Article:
Can the IRA Trump-Proof Itself?

Building A Political Firewall Against IRA Repeal

Biden’s signature climate law, the Inflation Reduction Act, is squarely in Donald Trump’s sights.  There is certainly a risk that a GOP sweep in November would result in repeal, as I’ve written before.  Yet there are increasing signs that the IRA has created a powerful political constituency deep in Republican domains.  This will make repealing or neutering the IRA politically difficult. It may also broaden support for future expansion of clean energy.

Subsidies in general are hard to repeal.  The geography of IRA spending makes repeal that much more difficulty for opponents.  Much of the IRA’s funding is going to Republican states like Georgia and swing states like Michigan, including multi-billion dollar factories to build batteries and electric vehicles.  This map from the Citizens’ Climate Lobby tells the story:

Subsidies for nuclear power and carbon capture also create allies in unusual places for an environmental law.

Some of the fruits of this strategy are starting to appeal. Considers some of the events of the last few weeks.  On Tuesday, according to E&E Daily, “more than 300 clean energy business leaders sent a letter to congressional leaders urging the parties to united to defend the IRA,  and describing repeal as “nothing short of an economic and national security disaster. Repeal, the letter said,  would pull the rug out from growing American businesses and the countless workers that have already been hired. It would leave factories half-built, with construction workers laid off mid-project, and orders from surrounding businesses unfulfilled.”

Also on Tuesday, the CEO of Shell Oil came out against repeal of the IRA.  In his view, the IRA and the Bipartisan Infrastructure Law “seem to be working in terms of attracting a significant amount of capital in different states, whether it’s a red or blue state.”  He added, “”You’re creating jobs. You’re actually starting to anchor new industries. And over time, what you will do is you will create supply chains locally that are able to satisfy the demands of many of these industries.”  He pleaded for legal stability so that firms like Shell could safely make long-term investments.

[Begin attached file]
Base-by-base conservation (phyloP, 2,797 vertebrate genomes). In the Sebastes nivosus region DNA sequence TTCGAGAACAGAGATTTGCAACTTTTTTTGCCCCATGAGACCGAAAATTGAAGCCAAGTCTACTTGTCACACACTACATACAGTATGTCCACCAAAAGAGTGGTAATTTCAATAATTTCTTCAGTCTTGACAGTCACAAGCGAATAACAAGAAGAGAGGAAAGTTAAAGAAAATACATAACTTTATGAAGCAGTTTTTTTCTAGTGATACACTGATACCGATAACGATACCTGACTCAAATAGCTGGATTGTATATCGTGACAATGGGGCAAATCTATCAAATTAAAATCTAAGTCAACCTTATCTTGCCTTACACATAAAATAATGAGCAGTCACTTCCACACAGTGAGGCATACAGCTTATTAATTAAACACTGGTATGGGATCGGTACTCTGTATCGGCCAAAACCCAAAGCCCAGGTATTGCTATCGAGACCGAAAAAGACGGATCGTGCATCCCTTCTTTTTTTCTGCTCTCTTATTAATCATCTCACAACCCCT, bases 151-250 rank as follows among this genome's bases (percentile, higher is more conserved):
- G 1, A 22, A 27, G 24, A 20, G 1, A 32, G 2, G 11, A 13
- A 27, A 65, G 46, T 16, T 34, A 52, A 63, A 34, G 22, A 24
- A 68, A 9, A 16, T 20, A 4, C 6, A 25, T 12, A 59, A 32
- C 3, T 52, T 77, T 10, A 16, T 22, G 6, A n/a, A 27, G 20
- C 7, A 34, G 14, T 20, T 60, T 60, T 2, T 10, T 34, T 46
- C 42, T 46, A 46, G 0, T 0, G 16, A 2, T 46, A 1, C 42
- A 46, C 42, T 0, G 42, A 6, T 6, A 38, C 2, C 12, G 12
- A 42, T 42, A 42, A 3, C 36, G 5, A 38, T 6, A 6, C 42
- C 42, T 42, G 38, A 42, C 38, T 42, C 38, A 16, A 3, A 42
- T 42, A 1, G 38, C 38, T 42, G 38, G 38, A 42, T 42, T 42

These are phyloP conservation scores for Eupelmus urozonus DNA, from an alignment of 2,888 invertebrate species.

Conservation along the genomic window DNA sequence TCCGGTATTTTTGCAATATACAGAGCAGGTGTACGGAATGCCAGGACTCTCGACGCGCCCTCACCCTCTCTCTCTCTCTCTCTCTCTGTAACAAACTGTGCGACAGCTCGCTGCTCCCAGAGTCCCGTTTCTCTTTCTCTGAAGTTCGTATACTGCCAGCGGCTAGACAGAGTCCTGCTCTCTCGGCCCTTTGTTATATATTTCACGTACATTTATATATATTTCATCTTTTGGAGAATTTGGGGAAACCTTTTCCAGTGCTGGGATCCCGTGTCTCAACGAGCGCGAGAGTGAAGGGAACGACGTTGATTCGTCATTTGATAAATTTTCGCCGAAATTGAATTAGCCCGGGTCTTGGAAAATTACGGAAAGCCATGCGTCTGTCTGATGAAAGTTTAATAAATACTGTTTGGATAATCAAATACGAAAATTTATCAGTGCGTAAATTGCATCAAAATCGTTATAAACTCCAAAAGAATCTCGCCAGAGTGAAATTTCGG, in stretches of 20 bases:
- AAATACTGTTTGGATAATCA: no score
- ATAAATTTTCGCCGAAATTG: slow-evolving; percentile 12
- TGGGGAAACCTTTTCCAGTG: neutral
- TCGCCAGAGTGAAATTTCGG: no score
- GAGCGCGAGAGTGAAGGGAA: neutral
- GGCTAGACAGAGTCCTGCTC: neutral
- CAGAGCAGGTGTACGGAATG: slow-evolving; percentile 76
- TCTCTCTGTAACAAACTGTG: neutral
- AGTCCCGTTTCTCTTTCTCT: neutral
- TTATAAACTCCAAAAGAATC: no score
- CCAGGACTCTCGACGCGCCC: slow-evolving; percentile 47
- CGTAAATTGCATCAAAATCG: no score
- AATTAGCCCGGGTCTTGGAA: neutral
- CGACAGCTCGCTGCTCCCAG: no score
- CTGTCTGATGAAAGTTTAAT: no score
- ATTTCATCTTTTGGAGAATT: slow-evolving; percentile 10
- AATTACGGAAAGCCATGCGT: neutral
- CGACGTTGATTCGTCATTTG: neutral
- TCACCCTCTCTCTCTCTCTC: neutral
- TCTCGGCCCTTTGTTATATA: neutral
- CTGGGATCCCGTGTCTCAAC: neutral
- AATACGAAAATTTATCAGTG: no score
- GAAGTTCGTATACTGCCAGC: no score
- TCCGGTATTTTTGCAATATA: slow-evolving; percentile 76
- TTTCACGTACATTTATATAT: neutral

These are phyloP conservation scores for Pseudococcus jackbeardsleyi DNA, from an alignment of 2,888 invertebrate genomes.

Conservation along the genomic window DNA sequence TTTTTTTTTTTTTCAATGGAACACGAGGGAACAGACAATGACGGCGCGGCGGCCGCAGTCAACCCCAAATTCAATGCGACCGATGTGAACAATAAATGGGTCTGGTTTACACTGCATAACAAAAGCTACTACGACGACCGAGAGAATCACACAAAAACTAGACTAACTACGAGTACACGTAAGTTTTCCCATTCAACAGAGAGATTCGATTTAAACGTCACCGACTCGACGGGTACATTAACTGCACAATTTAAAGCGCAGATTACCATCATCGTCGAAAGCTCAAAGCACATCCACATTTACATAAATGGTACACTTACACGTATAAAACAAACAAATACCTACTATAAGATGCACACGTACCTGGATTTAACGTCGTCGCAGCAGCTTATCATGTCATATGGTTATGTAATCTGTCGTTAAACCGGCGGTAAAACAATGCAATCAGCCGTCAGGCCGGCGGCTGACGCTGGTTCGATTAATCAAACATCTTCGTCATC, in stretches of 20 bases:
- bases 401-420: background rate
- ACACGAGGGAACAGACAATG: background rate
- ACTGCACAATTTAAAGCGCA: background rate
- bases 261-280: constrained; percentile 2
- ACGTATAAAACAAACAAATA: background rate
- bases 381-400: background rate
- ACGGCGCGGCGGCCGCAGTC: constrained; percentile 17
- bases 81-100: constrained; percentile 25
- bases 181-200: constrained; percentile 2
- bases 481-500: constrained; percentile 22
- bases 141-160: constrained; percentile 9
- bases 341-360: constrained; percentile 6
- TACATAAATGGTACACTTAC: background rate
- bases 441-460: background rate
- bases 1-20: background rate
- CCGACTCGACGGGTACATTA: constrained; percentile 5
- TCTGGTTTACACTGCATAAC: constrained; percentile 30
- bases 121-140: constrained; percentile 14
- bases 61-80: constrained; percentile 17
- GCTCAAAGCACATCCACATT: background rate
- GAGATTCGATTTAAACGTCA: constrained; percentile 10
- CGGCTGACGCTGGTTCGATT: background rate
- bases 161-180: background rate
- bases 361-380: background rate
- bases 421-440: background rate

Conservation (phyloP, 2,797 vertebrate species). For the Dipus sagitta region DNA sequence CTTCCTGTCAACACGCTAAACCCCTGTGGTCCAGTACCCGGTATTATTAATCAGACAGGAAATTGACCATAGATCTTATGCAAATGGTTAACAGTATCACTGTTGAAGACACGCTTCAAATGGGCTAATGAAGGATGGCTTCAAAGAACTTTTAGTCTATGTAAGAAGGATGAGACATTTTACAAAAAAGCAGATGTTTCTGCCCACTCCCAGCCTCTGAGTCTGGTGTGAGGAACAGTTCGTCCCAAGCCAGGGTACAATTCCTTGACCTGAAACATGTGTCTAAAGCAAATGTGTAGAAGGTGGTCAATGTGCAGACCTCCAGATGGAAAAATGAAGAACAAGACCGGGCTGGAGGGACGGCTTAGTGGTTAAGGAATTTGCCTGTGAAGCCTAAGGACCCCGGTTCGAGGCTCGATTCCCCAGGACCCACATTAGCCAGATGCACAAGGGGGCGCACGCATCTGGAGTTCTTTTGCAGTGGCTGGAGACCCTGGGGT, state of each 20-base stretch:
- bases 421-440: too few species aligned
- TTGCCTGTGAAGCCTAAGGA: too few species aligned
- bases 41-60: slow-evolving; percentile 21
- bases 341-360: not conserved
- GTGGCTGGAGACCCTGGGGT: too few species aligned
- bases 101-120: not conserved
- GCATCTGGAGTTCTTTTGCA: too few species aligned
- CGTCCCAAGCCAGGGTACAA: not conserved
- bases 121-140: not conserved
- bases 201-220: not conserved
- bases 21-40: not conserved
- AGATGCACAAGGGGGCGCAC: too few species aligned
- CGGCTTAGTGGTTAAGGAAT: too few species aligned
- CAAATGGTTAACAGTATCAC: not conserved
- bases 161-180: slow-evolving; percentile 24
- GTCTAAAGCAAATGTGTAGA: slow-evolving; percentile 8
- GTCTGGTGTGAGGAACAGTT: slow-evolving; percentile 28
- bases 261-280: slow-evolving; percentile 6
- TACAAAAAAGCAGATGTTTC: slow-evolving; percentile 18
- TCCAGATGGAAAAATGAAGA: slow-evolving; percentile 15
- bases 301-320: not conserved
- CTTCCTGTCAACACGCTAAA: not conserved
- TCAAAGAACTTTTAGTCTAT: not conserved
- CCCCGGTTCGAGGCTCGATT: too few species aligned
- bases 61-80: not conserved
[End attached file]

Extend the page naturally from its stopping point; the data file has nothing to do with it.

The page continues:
On Friday, Politico reported on an energy summit that it had organized. At the session, “GOP lawmakers across the party’s ideological spectrum — from Western fossil fuel champions to leaders of the conservative climate movement — said they would want to protect certain energy tax credits in the Inflation Reduction Act should former President Donald Trump win a second term in November.”

The stories last week were not a fluke.  Two weeks ago, E&E Daily reported that “two trade groups whose campaign arms overwhelmingly back Republican candidates — the U.S. Chamber of Commerce and the American Petroleum Institute — are already gearing up to preserve the law, even though both organizations largely opposed the Democratic-led legislation two years ago.” Supporters of the IRA point to the law’s economic impact, with “ at least 523 new projects” announced, amounting to what they say are 271,713 new jobs and more than $352 billion in investments.”

All that being said, there are no guarantees. Ideology might trump economists. Conservative activists and Trump himself are still adamantly opposed to the law. What we can say is that repeal will be much more difficult because of the strong economic interests on the IRA’s side. If there’s a Republican sweep, that will at least give the IRA a fighting chance of survival.

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Reader Comments

One Reply to “Can the IRA Trump-Proof Itself?”

  1. Joe Biden’s wars favor Israel, yet all of zionists on Wall Street back Trump

    Joe Biden’s subsidies favor red states, yet those states want him in prison.

    So…..Biden is the worst president since Carter. Biden the evil clown.

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About Dan

Dan Farber has written and taught on environmental and constitutional law as well as about contracts, jurisprudence and legislation. Currently at Berkeley Law, he has al…

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About Dan

Dan Farber has written and taught on environmental and constitutional law as well as about contracts, jurisprudence and legislation. Currently at Berkeley Law, he has al…

READ more